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Sun Jun 14, 2020, 08:47 AM

Viking Age Excavation Could Rewrite the Story of Iceland's Settlement

Saturday, 13 June 2020



Photo: Bjarni F. Einarsson

A Viking Age excavation in East Iceland is revealing a more nuanced history of the settlement of Iceland, involving seasonal settlements, wealthy longhouses, and walrus hunting long before the island was settled permanently. The site, known as St and located in Stvarfjrur fjord, shows human presence in Iceland decades before AD 874, the accepted date for when Iceland was permanently settled.

One of the Largest Longhouses Found in Iceland

Bjarni F. Einarsson, leader of the excavation at St, took the first digs at the location in the autumn of 2015. The excavation is ongoing but has already produced findings that illuminate the early history of Iceland. We are currently excavating what is certainly a Viking-Age farmstead, dating back to 860-870 AD according to my estimate. The longhouse is among the largest found in Iceland, 31.4m (103ft) long. It is also the richest longhouse ever excavated in Iceland. We have found 92 beads and 29 silver objects, including Roman and Middle-Eastern coins. The bead horde at St is twice as large as the next two largest found in Iceland combined. In fact, it is one of the very largest ever found at a Viking-Age site in all of Scandinavia.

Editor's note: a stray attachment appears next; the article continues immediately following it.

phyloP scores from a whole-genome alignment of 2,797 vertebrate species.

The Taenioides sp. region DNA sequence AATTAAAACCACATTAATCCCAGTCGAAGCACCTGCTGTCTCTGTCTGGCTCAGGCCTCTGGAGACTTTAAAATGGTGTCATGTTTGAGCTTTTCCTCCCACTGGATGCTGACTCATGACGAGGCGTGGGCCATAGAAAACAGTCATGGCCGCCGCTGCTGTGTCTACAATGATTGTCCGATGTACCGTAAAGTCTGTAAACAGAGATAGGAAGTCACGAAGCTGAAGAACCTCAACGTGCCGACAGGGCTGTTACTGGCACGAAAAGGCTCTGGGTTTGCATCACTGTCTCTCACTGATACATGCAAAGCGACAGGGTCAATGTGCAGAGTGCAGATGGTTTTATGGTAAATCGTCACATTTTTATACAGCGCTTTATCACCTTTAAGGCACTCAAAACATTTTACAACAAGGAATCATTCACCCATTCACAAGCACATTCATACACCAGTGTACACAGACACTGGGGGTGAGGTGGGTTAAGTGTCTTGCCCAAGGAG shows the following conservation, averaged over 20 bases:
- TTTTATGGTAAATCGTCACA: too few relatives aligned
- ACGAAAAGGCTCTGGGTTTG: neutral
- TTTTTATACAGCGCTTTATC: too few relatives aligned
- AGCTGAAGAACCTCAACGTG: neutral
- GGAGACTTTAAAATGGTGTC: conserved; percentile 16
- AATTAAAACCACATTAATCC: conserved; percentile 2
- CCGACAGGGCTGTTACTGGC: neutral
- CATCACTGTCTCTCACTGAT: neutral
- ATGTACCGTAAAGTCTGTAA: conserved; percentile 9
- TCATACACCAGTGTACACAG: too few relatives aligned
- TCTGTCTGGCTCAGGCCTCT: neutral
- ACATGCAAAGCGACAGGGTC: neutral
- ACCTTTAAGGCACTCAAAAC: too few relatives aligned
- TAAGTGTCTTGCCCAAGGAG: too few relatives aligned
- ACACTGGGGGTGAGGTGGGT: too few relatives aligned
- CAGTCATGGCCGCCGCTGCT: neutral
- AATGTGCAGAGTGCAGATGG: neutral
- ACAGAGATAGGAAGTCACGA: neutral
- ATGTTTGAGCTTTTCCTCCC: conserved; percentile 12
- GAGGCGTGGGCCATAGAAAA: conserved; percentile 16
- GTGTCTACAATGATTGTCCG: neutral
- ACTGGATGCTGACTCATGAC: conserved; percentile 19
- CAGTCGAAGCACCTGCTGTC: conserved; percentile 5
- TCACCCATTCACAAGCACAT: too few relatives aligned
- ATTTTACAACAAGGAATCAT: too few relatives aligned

Older Longhouse Predates Settlement By Decades

Even more interestingly, the farm is built on the ruins of an even older longhouse. It was built inside the fallen walls of the older structure that appears to have been huge, at least 40m (131ft) long. To put this in context, the largest longhouses found in Scandinavia measure 50m (164ft). It also appears to be at least as old as the oldest structures we have previously excavated in Iceland. Based on radiocarbon dating and other evidence, I estimate this structure dates to around 800 AD.

Bjarnis theory is that the older longhouse was a seasonal hunting camp. He believes such camps were operated in other parts of Iceland as well. We have found several sites in Iceland where we can confirm human presence before the year 874. The site on Aalstrti in downtown Reykjavk is one. Another is Vogur in Hafnir [Southwest Iceland].

More:
http://viking-archaeology-blog.blogspot.com/2020/06/viking-age-excavation-could-rewrite.html

(This link leads to this link):
https://www.icelandreview.com/culture/viking-age-excavation-could-rewrite-the-story-of-icelands-settlement/?fbclid=IwAR0oXvnEbRT9RFBhKx9cjn_k22b-nakeL1ucP6LEFAMjSi8EAWsg7awSiZU

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